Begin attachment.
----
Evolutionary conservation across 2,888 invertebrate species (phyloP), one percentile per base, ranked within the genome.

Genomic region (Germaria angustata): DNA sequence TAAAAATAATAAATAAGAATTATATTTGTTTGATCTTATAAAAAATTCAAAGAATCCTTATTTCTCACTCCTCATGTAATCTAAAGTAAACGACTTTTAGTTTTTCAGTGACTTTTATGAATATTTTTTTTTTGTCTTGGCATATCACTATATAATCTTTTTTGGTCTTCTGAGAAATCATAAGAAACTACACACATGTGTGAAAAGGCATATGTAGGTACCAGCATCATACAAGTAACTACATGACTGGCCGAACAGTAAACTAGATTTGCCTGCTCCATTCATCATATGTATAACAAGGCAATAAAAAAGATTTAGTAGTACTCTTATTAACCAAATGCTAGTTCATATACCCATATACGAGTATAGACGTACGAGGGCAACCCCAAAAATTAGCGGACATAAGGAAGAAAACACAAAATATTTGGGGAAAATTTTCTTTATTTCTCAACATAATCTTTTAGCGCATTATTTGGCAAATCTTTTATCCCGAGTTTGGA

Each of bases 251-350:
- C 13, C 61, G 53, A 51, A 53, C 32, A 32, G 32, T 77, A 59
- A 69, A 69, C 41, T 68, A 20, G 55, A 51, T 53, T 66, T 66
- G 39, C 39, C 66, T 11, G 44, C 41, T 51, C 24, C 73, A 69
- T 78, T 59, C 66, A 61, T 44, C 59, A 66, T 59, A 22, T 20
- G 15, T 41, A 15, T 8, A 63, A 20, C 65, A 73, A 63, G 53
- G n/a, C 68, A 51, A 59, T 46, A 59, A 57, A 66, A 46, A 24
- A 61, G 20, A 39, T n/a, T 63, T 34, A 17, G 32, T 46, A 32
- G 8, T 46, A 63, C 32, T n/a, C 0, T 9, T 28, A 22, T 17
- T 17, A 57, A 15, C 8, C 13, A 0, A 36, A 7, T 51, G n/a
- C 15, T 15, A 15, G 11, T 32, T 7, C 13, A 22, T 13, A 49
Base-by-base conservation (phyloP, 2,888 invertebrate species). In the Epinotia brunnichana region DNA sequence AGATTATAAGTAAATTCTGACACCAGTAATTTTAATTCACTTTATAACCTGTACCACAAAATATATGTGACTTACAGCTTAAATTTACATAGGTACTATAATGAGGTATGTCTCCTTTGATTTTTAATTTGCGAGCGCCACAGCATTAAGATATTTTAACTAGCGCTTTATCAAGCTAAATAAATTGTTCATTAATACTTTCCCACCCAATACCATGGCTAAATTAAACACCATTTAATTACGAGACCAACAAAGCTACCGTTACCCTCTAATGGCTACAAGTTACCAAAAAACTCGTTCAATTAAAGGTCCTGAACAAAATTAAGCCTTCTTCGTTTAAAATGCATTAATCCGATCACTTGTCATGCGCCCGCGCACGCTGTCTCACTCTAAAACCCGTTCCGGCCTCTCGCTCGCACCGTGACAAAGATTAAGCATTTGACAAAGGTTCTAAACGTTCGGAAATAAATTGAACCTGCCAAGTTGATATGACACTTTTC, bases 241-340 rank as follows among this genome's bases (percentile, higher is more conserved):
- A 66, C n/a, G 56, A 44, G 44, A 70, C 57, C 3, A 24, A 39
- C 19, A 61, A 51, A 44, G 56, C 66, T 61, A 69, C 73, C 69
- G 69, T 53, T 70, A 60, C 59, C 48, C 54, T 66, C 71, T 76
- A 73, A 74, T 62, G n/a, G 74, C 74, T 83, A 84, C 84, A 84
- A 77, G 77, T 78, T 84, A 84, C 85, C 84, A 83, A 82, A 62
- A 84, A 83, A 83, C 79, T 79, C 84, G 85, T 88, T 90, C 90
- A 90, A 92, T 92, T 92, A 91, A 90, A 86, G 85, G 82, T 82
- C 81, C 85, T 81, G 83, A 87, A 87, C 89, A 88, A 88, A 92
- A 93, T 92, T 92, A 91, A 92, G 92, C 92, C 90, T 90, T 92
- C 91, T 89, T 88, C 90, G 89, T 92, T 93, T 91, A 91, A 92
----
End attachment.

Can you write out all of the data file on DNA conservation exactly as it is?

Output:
Evolutionary conservation across 2,888 invertebrate species (phyloP), one percentile per base, ranked within the genome.

Genomic region (Germaria angustata): DNA sequence TAAAAATAATAAATAAGAATTATATTTGTTTGATCTTATAAAAAATTCAAAGAATCCTTATTTCTCACTCCTCATGTAATCTAAAGTAAACGACTTTTAGTTTTTCAGTGACTTTTATGAATATTTTTTTTTTGTCTTGGCATATCACTATATAATCTTTTTTGGTCTTCTGAGAAATCATAAGAAACTACACACATGTGTGAAAAGGCATATGTAGGTACCAGCATCATACAAGTAACTACATGACTGGCCGAACAGTAAACTAGATTTGCCTGCTCCATTCATCATATGTATAACAAGGCAATAAAAAAGATTTAGTAGTACTCTTATTAACCAAATGCTAGTTCATATACCCATATACGAGTATAGACGTACGAGGGCAACCCCAAAAATTAGCGGACATAAGGAAGAAAACACAAAATATTTGGGGAAAATTTTCTTTATTTCTCAACATAATCTTTTAGCGCATTATTTGGCAAATCTTTTATCCCGAGTTTGGA

Each of bases 251-350:
- C 13, C 61, G 53, A 51, A 53, C 32, A 32, G 32, T 77, A 59
- A 69, A 69, C 41, T 68, A 20, G 55, A 51, T 53, T 66, T 66
- G 39, C 39, C 66, T 11, G 44, C 41, T 51, C 24, C 73, A 69
- T 78, T 59, C 66, A 61, T 44, C 59, A 66, T 59, A 22, T 20
- G 15, T 41, A 15, T 8, A 63, A 20, C 65, A 73, A 63, G 53
- G n/a, C 68, A 51, A 59, T 46, A 59, A 57, A 66, A 46, A 24
- A 61, G 20, A 39, T n/a, T 63, T 34, A 17, G 32, T 46, A 32
- G 8, T 46, A 63, C 32, T n/a, C 0, T 9, T 28, A 22, T 17
- T 17, A 57, A 15, C 8, C 13, A 0, A 36, A 7, T 51, G n/a
- C 15, T 15, A 15, G 11, T 32, T 7, C 13, A 22, T 13, A 49
Base-by-base conservation (phyloP, 2,888 invertebrate species). In the Epinotia brunnichana region DNA sequence AGATTATAAGTAAATTCTGACACCAGTAATTTTAATTCACTTTATAACCTGTACCACAAAATATATGTGACTTACAGCTTAAATTTACATAGGTACTATAATGAGGTATGTCTCCTTTGATTTTTAATTTGCGAGCGCCACAGCATTAAGATATTTTAACTAGCGCTTTATCAAGCTAAATAAATTGTTCATTAATACTTTCCCACCCAATACCATGGCTAAATTAAACACCATTTAATTACGAGACCAACAAAGCTACCGTTACCCTCTAATGGCTACAAGTTACCAAAAAACTCGTTCAATTAAAGGTCCTGAACAAAATTAAGCCTTCTTCGTTTAAAATGCATTAATCCGATCACTTGTCATGCGCCCGCGCACGCTGTCTCACTCTAAAACCCGTTCCGGCCTCTCGCTCGCACCGTGACAAAGATTAAGCATTTGACAAAGGTTCTAAACGTTCGGAAATAAATTGAACCTGCCAAGTTGATATGACACTTTTC, bases 241-340 rank as follows among this genome's bases (percentile, higher is more conserved):
- A 66, C n/a, G 56, A 44, G 44, A 70, C 57, C 3, A 24, A 39
- C 19, A 61, A 51, A 44, G 56, C 66, T 61, A 69, C 73, C 69
- G 69, T 53, T 70, A 60, C 59, C 48, C 54, T 66, C 71, T 76
- A 73, A 74, T 62, G n/a, G 74, C 74, T 83, A 84, C 84, A 84
- A 77, G 77, T 78, T 84, A 84, C 85, C 84, A 83, A 82, A 62
- A 84, A 83, A 83, C 79, T 79, C 84, G 85, T 88, T 90, C 90
- A 90, A 92, T 92, T 92, A 91, A 90, A 86, G 85, G 82, T 82
- C 81, C 85, T 81, G 83, A 87, A 87, C 89, A 88, A 88, A 92
- A 93, T 92, T 92, A 91, A 92, G 92, C 92, C 90, T 90, T 92
- C 91, T 89, T 88, C 90, G 89, T 92, T 93, T 91, A 91, A 92